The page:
The eagle-eyed (or analy retentive) among you will notice a second appearance in the previews for Guillaume Moreau – here as the third driver in the #35 OAK car. In the time between writing the GT1 preview and this Moreau has split with Luc Alphand’s Corvette team, and is now confirmed in the customer Pescarolo.
#5 NAVI Team Goh – Porsche RS Spyder
Drivers: Sascha Maassen – Seiji Ara – Keisuke Kunimoto
The fastest Japanese entry this year due to the lack of Domes in the top class the 2004 overall victors return to Le Mans. Seiji Ara also returns from that victory. However, everything else is changed. It’s a new car, having won in an Audi R8 while the Spyder was still a twinkle in Porsche’s eye and Ara’s team-mates that day (a certain Kristensen and Capello) are in other well known whereabouts.
That said the changes have not left the team weak. They have the winning chassis from last year. In the driver’s seat Sascha Maassen (oh look, another Porsche works driver) joins, hoping to go one better than his second place with Essex last year, brings experience of the car.
Kunimoto is more of an unknown quantity, with Japanese single seater experience, he is also the reigning Macua F3 race winner, there is some talent, but at just 20, with no prototype experience 24 hours may be too far, too soon.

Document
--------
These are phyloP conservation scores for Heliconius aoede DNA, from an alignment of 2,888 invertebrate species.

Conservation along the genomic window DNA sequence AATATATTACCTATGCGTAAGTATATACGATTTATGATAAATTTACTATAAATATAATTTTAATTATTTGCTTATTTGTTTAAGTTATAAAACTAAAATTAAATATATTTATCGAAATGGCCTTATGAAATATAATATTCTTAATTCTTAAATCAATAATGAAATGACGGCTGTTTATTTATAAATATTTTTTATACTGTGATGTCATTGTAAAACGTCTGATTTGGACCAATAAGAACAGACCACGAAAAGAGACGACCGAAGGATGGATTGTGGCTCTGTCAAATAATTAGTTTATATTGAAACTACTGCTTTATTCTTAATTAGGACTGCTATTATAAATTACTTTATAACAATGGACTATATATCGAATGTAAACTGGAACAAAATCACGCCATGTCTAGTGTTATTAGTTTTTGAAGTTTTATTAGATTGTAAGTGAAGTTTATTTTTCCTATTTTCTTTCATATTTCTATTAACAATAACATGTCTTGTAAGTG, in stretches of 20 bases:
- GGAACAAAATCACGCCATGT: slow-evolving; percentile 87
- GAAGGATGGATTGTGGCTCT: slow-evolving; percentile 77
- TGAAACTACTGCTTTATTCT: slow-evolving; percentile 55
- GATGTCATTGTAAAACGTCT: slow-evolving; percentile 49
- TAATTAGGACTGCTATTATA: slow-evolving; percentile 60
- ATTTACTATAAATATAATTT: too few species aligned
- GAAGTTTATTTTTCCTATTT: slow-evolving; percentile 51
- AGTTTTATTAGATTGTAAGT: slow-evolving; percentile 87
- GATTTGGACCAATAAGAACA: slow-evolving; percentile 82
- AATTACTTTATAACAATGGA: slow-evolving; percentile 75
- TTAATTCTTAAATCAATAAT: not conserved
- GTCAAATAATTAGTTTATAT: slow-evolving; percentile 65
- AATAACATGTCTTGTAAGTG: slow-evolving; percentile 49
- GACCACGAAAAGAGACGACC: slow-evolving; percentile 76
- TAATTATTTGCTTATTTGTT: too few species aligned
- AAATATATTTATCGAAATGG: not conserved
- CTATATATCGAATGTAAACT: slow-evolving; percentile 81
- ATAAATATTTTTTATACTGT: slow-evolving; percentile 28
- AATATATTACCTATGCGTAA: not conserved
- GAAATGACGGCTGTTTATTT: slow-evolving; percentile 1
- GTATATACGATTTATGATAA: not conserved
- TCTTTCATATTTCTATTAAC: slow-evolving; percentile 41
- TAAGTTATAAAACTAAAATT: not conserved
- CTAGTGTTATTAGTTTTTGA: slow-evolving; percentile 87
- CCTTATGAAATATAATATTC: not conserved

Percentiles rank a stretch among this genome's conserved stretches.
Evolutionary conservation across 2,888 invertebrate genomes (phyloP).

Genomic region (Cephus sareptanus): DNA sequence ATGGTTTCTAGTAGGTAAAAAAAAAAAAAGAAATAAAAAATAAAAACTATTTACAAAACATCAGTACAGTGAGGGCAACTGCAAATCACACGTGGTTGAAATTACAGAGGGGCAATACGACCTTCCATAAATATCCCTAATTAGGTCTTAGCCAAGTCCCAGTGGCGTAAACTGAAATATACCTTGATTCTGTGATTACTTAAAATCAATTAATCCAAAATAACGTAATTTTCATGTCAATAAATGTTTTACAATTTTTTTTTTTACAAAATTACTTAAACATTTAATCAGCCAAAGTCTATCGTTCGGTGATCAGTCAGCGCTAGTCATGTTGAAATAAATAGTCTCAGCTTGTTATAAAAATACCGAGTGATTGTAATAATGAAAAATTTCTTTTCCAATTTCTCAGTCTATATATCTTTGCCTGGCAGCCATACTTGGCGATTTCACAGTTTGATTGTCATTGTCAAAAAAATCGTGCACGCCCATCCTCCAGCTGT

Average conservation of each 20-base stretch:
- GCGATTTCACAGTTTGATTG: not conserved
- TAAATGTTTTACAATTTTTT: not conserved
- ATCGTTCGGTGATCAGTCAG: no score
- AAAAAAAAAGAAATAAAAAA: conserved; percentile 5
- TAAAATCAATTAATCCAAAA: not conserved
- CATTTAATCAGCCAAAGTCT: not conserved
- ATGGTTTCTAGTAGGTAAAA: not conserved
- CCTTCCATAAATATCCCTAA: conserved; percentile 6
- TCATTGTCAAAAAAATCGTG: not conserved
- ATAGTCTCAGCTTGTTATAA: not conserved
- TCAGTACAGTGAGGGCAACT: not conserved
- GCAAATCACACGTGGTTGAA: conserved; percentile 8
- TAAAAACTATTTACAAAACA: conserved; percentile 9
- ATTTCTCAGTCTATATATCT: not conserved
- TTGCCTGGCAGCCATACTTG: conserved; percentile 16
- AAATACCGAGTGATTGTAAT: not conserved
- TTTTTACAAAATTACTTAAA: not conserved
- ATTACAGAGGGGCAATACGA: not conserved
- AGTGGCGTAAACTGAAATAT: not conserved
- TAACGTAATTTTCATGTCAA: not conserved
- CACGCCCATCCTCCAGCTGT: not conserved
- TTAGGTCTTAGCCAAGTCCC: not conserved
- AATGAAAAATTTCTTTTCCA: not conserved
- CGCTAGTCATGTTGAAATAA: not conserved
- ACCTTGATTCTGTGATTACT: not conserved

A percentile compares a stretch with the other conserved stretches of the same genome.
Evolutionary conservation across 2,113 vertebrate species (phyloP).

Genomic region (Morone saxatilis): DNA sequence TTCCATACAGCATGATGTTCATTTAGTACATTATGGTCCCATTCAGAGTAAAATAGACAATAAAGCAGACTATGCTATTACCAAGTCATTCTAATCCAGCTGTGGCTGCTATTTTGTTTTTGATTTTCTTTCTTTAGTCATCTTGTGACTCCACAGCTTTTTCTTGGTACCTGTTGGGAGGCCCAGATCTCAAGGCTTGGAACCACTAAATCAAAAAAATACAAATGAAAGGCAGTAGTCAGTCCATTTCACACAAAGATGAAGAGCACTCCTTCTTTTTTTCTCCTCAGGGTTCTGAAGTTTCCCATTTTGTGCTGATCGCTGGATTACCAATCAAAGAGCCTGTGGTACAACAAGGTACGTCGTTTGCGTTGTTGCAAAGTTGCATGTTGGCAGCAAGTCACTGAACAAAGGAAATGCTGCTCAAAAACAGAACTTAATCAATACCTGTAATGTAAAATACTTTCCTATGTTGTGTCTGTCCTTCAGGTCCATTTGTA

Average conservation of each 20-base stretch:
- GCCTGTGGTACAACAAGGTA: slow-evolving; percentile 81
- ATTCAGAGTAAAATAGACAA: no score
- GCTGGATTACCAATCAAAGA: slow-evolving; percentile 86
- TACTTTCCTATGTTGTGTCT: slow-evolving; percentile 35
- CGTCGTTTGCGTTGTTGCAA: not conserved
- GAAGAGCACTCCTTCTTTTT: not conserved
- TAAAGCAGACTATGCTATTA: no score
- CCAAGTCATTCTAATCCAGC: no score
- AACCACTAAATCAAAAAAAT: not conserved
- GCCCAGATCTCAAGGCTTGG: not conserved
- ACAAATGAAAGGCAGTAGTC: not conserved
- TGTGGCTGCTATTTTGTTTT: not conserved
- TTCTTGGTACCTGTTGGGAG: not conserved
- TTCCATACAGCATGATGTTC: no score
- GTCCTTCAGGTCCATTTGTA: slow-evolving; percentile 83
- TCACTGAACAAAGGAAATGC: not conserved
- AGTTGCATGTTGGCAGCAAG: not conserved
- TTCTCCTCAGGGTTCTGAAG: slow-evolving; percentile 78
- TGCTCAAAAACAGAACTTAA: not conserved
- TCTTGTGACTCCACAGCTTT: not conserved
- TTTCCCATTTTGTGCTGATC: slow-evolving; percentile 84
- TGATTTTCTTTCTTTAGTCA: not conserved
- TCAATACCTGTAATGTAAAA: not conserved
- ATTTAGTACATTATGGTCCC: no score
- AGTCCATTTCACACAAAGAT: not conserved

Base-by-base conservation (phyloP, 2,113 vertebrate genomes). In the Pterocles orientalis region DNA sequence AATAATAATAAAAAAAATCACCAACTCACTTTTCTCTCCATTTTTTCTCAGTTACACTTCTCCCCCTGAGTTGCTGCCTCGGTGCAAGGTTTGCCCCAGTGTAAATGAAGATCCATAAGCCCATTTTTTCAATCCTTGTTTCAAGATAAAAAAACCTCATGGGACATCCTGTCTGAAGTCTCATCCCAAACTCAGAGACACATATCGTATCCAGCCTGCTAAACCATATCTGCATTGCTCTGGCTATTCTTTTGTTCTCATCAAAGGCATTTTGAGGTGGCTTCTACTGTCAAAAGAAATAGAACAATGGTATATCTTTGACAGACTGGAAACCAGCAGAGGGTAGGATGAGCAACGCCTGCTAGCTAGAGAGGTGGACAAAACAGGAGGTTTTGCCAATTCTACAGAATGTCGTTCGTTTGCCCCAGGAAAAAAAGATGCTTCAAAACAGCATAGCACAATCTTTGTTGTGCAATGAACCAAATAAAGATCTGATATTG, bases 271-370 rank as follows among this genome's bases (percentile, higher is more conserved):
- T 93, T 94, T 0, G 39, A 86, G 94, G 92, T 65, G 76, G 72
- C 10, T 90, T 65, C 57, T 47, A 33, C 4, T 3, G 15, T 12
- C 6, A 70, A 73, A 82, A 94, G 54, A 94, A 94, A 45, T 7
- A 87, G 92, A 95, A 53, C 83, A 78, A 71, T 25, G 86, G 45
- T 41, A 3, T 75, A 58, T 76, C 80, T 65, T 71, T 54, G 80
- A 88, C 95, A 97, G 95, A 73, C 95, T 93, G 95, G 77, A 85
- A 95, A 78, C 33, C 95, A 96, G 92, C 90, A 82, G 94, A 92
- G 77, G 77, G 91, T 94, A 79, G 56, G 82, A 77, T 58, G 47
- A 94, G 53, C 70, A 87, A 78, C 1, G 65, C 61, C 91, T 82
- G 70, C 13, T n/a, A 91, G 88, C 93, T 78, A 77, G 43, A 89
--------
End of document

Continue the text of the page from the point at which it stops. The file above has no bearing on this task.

#24 OAK Racing – Pescarolo Mazda
Drivers: Jacque Nicolet – Richard Hein – Jean-Francois Yvon
On the face of it the chassis-engine combination is an interesting one. However, the team has been entered in the this year’s Le Mans Series as a pseudo-works entry from Mazda’s French arm, which, of course gives them expertise that other Mazda powered entrants won’t have.
This is undoubtedly the weaker of the two OAK cars, with team owner Nicolet joined by “gentleman driver” Hein joined by Jean-Francois Yvon, who may be the most experienced man in the field, with Le Mans starts going all the way back to 1984, when he finished 14th in BMW M1. One of the winning drivers that year? The man the chassis of his car is named after – Henri Pescarolo
#25 RML – Lola B08/80 Mazda
Drivers: Mike Newton – Thomas Erdos – Chris Dyson
Ray Mallock was also driving in that 1984 race, and his team – Ray Mallock Limited (RML) – have been P2 or at least P stalwarts for many years at Le Mans, winning this class with a previous design Lola in both 2005 and 2006, and this is their best chance since of winning again. They are probably the best team to be running the chassis/engine combination, having moved away from a 2005 design Lola that was among the cars being outdated by the new P2 entrants, and have the driver trio to challenge the Porsches.